- Date: 8 August 2014
- Area: Midlands
Credit: Photograph by Alick Cotterill
Music For Youth’s (MFY) National Festival celebrated 10 years in Birmingham this year as it opened its doors to nearly 11,000 young people, over 1,000 group leaders and teachers, and thousands of supporters, friends and music fans for a week of music and celebration in Birmingham city centre.
From 8-12 July, around 300 music groups and ensembles took part in the MFY National Festival, ranging from county youth orchestras, folk trios, jazz combos to rock bands, and urban acts, who performed on the festival’s main stages at the Symphony Hall, Town Hall and Adrian Boult Hall at the Birmingham Conservatoire.
The 10 year celebrations involved a host of specially commissioned performances, compositions and poems, including, a new poem, ‘Misterioso’, written by Dr. Gregory Leadbetter, Director of Institute of Creative and Critical Writing at Birmingham City University; and a Fanfare, ‘From East and West and North and South’, written by Joe Cutler, Professor of Composition at Birmingham Conservatoire, which was performed by their students.
Both the poem and fanfare were commissioned by Birmingham City University and in the coming months MFY will be announcing more initiatives linked to these commissions.
“The New Music Stage marks a significant development for MFY,” said Judith Webster, Chief Executive, MFY.
“The initiative puts the spotlight on the performance of new music written by young, emerging or established composers alike and provides a national platform to present that work."
The New Music Stage launch seminar brought together music educationalists, composers, arts organisations and leading academics to discuss how to encourage and support the performance and composition of new music by and with young musicians.
Hosted by Richard Hawley, Director of Artistic Programming and Projects at Town Hall and Symphony Hall, the event signals MFY’s focus on new music and covered a range of talent development initiatives and case studies from Music Education Hubs, which exemplify good practice and innovative approaches to promoting new music in educational settings.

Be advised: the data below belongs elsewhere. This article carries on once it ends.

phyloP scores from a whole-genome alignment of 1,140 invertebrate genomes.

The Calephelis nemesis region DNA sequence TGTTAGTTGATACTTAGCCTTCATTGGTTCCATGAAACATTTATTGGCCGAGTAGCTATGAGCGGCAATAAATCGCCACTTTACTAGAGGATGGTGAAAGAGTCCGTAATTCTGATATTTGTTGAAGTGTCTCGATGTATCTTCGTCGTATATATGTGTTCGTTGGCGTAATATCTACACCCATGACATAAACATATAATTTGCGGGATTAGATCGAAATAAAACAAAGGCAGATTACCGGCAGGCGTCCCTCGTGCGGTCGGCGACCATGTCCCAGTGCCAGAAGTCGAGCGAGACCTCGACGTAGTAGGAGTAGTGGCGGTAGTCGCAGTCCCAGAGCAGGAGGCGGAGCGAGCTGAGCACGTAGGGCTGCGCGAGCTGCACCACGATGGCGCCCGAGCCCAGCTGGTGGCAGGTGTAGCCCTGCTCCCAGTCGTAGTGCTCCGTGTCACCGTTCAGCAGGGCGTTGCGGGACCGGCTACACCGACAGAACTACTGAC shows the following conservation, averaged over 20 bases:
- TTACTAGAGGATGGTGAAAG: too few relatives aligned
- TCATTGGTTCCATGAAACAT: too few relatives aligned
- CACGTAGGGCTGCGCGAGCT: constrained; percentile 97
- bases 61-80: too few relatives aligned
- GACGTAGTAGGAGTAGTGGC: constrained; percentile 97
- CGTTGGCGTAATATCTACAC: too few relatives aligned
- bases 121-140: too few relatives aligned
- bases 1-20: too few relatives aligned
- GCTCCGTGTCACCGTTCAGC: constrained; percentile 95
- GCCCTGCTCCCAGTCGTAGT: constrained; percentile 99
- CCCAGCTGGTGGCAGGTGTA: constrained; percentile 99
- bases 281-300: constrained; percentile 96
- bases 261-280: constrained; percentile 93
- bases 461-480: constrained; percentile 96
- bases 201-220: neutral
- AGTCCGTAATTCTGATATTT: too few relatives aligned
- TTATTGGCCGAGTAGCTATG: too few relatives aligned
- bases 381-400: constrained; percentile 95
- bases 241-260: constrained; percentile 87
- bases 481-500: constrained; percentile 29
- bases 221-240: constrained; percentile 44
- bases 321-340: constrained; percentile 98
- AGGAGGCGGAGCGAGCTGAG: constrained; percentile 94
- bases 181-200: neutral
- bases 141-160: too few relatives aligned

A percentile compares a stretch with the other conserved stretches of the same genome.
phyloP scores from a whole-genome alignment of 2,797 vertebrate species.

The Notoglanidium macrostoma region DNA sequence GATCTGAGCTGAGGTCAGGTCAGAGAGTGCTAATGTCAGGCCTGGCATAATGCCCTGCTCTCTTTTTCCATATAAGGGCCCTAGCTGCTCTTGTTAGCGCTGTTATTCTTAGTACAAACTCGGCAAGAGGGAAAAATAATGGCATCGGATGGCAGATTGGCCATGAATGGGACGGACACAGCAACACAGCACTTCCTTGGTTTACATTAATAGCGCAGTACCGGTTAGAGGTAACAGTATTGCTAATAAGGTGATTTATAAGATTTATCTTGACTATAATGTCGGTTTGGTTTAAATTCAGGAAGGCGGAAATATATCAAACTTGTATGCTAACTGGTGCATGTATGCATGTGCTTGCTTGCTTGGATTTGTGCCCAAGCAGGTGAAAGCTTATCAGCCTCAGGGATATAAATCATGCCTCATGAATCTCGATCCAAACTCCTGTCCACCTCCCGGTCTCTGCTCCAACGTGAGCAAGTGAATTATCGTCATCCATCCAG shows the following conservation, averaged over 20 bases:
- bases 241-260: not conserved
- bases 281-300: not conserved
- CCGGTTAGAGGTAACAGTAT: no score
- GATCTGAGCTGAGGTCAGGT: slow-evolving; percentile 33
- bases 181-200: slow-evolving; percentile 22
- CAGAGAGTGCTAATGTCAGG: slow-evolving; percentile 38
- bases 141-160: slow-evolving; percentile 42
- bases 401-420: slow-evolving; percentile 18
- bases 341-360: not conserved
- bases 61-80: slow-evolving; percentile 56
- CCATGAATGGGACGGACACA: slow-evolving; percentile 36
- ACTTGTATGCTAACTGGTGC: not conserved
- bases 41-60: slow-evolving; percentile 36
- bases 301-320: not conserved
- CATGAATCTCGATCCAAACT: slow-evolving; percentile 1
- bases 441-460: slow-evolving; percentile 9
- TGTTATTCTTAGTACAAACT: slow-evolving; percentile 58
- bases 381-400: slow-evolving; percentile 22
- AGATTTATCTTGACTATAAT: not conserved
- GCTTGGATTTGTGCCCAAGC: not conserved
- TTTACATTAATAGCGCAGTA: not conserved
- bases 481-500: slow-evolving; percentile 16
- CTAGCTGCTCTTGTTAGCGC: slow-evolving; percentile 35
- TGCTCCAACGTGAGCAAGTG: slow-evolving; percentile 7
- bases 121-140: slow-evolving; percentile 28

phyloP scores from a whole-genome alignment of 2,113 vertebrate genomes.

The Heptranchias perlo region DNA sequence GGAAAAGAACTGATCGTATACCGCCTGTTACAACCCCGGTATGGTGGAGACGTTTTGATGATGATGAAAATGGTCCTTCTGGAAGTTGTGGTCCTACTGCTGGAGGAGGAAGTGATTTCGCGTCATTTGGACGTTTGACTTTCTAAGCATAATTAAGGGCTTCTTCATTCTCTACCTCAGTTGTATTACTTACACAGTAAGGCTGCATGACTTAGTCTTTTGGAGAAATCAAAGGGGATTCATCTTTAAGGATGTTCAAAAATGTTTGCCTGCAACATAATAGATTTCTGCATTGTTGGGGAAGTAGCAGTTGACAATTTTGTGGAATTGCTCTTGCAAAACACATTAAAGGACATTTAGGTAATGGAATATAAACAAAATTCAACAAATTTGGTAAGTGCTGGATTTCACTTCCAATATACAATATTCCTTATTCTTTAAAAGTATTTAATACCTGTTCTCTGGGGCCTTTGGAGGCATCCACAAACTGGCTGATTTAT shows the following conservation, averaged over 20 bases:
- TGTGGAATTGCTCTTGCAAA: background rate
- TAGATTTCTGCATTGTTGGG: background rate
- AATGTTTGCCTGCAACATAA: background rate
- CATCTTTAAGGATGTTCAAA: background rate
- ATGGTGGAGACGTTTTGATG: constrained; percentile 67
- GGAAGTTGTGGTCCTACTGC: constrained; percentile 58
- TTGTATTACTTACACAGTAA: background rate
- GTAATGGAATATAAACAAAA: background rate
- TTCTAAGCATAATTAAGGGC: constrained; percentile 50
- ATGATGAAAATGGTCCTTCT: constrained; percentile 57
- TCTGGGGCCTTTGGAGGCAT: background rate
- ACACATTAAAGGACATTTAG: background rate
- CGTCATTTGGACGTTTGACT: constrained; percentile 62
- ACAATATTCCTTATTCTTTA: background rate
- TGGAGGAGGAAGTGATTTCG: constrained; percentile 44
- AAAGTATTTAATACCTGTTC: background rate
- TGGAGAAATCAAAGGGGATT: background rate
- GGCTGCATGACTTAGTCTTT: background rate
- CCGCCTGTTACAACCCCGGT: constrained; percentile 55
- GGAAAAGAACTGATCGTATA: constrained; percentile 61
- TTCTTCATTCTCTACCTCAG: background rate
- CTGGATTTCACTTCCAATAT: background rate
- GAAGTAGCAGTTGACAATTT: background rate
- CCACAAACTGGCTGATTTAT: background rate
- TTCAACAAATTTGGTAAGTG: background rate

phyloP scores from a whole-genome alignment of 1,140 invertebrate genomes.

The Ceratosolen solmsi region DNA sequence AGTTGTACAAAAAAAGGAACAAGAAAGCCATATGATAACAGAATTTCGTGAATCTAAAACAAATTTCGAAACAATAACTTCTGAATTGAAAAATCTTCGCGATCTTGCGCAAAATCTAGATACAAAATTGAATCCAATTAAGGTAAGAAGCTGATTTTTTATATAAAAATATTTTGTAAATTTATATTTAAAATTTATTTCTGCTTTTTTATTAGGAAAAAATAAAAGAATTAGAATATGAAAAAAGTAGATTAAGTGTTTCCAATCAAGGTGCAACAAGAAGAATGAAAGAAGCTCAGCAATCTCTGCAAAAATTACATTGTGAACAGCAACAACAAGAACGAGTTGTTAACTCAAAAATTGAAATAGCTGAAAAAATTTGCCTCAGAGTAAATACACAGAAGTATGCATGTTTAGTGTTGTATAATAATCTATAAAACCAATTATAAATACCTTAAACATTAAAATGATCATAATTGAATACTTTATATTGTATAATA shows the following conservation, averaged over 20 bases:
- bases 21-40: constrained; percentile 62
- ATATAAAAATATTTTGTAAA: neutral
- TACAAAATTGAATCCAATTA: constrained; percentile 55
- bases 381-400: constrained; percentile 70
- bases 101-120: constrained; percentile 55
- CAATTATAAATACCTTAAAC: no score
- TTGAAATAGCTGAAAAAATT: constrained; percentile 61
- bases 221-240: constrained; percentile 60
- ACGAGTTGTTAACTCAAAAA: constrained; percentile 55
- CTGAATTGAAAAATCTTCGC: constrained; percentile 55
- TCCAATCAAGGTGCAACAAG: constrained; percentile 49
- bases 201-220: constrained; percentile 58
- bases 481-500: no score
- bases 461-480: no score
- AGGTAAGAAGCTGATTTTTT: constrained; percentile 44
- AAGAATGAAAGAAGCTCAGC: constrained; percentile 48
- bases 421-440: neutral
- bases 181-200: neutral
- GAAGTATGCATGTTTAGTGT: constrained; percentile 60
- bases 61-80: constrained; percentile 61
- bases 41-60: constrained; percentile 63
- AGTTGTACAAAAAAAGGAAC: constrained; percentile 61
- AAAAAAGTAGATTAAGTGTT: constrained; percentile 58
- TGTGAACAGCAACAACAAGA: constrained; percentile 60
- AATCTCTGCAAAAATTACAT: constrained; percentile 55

A panel discussion, with experts such as Martin Faultley, Professor of Education at Birmingham City University; composers Kerry Andrews and Damien Harron; Susanna Eastburn, Chief Executive at Sound and Music; and Judith Webster, Chief Executive at MFY, gave the audience a chance to explore fundamental questions around the topic, such as ‘what is ‘new music’ to young people today?’ and ‘what do genre definitions mean to young people?’
During the afternoon, the audience also heard innovative performances of new works by The Varese Ensemble from Eltham College Senior School, directed by Christopher Petrie; and Penzance Youth String Orchestra, directed by Tim Boulton.
The event also featured the premiere of Cassie Kinoshi’s Susanowu performed by Northamptonshire Youth Percussion Ensemble & Friends.
Cassie took part in the pilot of the MFY Young Artist Development Programme 2013/14, a project that brings together young composers and young performing groups, supported by specialist mentoring from professional composers through a yearlong development programme.
Also new this year, was the first Festival Fringe programme featuring the Festival Tent (sponsored by the National Union of Teachers and Musicians’ Union) and new satellite stages around the city.
Through new festival partners, such as Colmore Business District, the festival reached out further into the city as young musicians treated crowds of festival revellers and passers-by to an eclectic selection of music in places such as Snow Hill station, the Winter Garden and the grounds of Birmingham Cathedral.
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Visit Music For Youth’s website to find out how they get more young musicians performing.